Principal Sarah Harris knows how to deliver the message on school attendance. She starts at the back-to-school breakfast the week before school begins at Vance Village Elementary School in New Britain, Connecticut. She emphasizes the theme again in her weekly robocalls to families and in the school’s monthly newsletter. She asks teachers to stress good attendance in personalized messages they record monthly for their own students. And she asks fifth graders to mention it they when make the daily announcements.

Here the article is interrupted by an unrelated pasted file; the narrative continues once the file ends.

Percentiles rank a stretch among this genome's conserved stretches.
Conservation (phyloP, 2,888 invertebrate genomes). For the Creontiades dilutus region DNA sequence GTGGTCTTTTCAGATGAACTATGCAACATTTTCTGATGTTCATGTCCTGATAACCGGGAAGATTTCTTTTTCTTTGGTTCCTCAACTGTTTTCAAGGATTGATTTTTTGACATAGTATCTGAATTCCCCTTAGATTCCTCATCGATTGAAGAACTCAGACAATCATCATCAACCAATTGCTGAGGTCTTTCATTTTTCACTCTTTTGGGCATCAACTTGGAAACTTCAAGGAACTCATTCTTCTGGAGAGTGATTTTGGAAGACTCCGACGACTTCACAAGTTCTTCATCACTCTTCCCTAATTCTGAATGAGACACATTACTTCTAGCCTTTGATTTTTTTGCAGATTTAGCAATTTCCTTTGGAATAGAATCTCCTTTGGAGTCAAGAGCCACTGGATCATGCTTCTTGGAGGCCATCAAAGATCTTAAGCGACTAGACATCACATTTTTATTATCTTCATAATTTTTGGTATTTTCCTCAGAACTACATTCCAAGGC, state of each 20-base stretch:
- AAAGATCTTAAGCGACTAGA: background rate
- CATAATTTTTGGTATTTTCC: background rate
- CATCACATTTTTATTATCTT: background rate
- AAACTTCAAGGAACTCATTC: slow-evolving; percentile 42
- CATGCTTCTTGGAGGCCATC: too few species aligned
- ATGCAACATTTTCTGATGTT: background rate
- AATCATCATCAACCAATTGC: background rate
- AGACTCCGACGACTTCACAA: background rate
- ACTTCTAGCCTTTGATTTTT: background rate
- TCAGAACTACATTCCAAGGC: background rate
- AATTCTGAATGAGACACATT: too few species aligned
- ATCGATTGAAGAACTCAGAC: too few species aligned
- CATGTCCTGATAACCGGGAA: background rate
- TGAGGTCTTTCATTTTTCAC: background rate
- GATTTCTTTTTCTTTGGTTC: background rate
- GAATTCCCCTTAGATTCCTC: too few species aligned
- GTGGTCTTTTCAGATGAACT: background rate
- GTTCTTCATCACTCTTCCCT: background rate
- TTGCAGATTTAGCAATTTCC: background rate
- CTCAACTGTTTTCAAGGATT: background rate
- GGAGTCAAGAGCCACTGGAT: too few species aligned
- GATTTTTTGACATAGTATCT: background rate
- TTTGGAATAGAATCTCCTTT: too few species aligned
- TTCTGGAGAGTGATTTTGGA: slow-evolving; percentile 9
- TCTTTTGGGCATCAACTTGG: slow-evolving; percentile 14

Messaging is just one piece of Harris’s approach to reducing chronic absence, an approach that brought the proportion of chronically absent students down from 24 to 7 percent in a single year. Amid the incentives, the data analysis and the mentoring lies a core principle: “Teachers must have the relationship to children and their families to reinforce why it matters to come to school every day,” she says.